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   After drawing my pawn on a chessboard the other day, I set out to design an entire chess set.  I was not happy with my first attempt and tried a second time.  The results met with my satisfaction. 
   The pieces started by tracing out a profile in Sketchup, and then using the follow tool to rotate the piece.  This worked wells for pieces that can basically be turned on a lathe.  For the bishop, I added removed a notch from the crown, which seems customary for the piece.  The king had a cross added, and the rook had embrasure removed to create merlons.  The most complected piece was the knight because only the base is turned.  The bust of the horse had to be traced, extruded, and then rounded.  It turned out better than I had expected.  All the pieces have huge face counts, and the complete chessboard takes minutes to export to Kerkythea.
   I tried coming up with a black glass to go with the white glass, but I never liked anything I came up with.  Older chessboard often used red and black, so I figured substituting red for black should be legitimate.
   Steve and I went down to our local coffee shop today to enjoy some tea by the fire.  I we accomplished discussing in details much about rocket boosters; discrepancies between the Dune book, movie, and miniseries; and the unseasonable weather trends currently effecting Wisconsin.  We did not, however, accomplish any of the writing the two of us set out to undertake.
   I decided to play around with depth of field in Kerkythea today.  I modeled a pawn on chessboard and played around with the camera settings.  What I found was the settings I would typically use for an actual camera didn't work for Kerkythea.  The units of the program are unknown.  But by playing around I did find settings that produced the bokeh I desired.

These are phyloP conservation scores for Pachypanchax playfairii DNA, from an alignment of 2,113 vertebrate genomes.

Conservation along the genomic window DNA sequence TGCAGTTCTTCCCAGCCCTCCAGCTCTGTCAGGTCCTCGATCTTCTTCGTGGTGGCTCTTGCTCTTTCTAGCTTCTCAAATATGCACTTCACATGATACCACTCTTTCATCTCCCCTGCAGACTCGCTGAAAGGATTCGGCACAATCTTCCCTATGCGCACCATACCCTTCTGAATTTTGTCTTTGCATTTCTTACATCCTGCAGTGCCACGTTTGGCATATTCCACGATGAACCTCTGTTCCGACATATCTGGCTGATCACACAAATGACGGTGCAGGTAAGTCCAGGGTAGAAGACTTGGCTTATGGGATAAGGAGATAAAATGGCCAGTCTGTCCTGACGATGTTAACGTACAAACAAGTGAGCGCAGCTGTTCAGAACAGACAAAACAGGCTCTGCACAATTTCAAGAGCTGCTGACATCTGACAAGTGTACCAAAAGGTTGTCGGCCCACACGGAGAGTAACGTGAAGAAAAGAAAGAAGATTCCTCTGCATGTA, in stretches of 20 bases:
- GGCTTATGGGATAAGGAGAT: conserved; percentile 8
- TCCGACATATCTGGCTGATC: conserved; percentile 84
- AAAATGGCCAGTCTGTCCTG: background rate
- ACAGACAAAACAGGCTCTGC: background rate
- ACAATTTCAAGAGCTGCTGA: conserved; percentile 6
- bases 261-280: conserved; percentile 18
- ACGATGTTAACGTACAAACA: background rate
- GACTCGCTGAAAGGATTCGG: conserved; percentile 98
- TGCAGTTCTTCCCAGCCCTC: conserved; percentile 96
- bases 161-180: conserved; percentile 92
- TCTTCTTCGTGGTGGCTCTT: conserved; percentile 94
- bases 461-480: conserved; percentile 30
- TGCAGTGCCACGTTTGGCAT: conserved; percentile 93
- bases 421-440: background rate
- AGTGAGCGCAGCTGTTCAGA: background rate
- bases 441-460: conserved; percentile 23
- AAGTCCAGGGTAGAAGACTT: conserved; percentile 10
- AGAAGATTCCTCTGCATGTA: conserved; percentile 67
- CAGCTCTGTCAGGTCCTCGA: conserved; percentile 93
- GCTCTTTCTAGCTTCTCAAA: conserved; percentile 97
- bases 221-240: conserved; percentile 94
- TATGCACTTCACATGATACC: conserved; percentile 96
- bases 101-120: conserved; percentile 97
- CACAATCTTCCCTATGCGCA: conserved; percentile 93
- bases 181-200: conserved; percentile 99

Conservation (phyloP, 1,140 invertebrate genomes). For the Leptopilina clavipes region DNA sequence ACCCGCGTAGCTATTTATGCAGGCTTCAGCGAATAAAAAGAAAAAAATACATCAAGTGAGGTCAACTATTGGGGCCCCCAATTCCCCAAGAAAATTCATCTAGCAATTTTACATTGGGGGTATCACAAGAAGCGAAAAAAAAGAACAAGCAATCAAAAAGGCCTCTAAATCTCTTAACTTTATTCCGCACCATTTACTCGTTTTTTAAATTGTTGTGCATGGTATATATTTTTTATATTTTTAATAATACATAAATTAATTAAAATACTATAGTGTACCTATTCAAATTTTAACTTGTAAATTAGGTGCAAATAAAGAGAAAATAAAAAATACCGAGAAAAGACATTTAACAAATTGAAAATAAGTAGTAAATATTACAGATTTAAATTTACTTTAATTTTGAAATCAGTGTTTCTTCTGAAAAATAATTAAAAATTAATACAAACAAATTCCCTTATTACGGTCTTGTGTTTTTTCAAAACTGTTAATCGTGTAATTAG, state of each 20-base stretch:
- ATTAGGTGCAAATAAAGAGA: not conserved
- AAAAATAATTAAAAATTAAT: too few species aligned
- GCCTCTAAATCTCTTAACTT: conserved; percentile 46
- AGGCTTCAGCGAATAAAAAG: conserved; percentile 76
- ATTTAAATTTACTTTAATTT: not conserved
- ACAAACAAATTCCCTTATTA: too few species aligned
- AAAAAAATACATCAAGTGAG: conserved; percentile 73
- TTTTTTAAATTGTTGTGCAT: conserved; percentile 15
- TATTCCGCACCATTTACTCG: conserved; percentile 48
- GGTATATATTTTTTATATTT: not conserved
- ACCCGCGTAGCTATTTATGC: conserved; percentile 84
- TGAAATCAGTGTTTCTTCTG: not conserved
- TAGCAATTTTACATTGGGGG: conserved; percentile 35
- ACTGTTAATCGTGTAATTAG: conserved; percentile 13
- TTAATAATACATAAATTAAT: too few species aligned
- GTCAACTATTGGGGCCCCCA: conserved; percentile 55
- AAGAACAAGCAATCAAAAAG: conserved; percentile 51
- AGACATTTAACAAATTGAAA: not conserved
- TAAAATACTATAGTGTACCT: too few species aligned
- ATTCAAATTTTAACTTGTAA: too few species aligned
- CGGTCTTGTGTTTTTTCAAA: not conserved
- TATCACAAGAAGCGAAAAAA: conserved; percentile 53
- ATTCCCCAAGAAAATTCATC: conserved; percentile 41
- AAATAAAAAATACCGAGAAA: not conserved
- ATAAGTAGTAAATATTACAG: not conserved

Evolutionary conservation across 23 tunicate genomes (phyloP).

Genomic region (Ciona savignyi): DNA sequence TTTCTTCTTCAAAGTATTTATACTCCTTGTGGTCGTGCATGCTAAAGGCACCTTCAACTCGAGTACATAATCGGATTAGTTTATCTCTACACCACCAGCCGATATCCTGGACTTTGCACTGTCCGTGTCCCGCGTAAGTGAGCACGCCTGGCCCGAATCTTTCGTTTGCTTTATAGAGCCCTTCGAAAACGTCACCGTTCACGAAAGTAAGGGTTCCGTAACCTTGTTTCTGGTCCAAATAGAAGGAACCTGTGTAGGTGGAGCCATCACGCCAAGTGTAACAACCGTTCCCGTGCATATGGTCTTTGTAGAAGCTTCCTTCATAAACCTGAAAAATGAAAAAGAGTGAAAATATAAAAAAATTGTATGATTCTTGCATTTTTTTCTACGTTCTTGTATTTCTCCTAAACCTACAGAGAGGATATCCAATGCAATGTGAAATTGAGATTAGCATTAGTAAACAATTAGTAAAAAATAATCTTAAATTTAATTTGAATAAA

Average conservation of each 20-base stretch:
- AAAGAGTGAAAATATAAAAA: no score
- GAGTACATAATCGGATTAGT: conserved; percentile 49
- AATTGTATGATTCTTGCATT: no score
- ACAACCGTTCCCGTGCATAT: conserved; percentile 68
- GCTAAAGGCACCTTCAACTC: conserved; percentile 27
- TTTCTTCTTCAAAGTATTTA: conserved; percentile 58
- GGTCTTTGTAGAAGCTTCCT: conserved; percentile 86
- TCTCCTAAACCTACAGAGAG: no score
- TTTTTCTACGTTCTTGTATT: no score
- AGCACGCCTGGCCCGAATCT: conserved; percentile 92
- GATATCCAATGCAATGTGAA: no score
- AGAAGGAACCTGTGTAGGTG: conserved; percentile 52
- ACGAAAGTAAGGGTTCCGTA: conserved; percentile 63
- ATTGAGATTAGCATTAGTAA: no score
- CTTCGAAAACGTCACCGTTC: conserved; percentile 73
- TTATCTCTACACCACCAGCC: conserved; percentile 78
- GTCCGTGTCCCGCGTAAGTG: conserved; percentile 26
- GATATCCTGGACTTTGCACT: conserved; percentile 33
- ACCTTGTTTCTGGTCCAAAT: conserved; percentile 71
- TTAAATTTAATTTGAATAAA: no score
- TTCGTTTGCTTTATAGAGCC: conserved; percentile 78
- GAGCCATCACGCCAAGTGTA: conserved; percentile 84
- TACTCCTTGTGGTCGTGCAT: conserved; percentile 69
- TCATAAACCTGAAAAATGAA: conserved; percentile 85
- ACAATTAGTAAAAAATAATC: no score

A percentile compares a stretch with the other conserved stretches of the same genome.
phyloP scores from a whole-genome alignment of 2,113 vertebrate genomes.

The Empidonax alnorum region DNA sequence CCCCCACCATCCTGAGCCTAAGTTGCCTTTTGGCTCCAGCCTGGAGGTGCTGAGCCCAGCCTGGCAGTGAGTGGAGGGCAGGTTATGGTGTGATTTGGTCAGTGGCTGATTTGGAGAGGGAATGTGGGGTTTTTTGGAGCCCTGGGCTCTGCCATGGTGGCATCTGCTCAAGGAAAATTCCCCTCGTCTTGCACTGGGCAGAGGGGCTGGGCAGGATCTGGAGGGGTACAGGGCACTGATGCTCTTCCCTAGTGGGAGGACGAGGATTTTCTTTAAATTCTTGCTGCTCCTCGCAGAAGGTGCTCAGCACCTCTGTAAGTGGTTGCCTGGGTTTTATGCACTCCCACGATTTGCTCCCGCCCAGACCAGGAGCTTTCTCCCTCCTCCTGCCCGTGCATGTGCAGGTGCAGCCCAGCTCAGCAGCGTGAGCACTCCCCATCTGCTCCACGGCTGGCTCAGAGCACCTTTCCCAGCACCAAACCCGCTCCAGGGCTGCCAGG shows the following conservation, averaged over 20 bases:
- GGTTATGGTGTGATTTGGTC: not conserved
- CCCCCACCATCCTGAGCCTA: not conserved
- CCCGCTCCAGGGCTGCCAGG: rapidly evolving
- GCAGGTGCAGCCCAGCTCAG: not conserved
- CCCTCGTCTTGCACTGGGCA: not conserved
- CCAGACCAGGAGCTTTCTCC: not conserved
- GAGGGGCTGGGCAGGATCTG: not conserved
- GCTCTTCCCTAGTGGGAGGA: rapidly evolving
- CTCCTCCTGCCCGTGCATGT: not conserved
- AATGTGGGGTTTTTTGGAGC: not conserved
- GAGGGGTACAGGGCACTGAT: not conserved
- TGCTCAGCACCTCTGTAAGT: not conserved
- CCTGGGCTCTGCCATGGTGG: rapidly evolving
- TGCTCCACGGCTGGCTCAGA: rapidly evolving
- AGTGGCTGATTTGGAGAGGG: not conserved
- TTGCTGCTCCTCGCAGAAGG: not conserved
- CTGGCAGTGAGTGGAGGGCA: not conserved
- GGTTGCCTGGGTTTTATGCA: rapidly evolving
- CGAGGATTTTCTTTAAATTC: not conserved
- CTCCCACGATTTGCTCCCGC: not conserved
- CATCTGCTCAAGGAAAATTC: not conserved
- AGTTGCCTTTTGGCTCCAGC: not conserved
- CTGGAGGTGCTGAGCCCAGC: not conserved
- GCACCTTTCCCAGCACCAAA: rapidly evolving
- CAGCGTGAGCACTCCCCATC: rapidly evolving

Prism Experiment

Prism Experiment

   I was playing around with Kerkythea and wanted to try a rending that produced a prism effect.  Found a setting called dispersion for dielectric glass objects.  When using a bi-directional rendering engine this setting will allow the generation of the prism effect.  So I did this rending of a strong light source on a piece of glass, producing exactly what I wanted to see.  The only problem is, I'm not sure of the realistic dispersion values for glass.  There are no units given and I just put in numbers until I got what I wanted to see.  The glass itself (which is fairly dark in this rendering) ends up an odd shade of green and orange because of the dispersion value.  So I will have to look into it more.
   The prism effect is what I expected to see with the material and angles I setup.  I let this scene render for 20 hours.
Downtown Madison

Downtown Madison

   Visited Pokie this evening and took a few pictures from the 13th floor of her building downtown.  I didn't have a tripod (going to have to try this again) but pulled off some pretty good high dynamic range shots using the railing as a balance point.
   Representing the empire, our Star Wars gathering had to worry about rebel scum.  Here we see our disco Death Star, protected by a squadron of tie orbiting fighters.  Due to budget issues, this latest Death Star is a little smaller than it's predecessors.  But Let's see the rebels fire anything into a thermal exhaust port on this bad boy!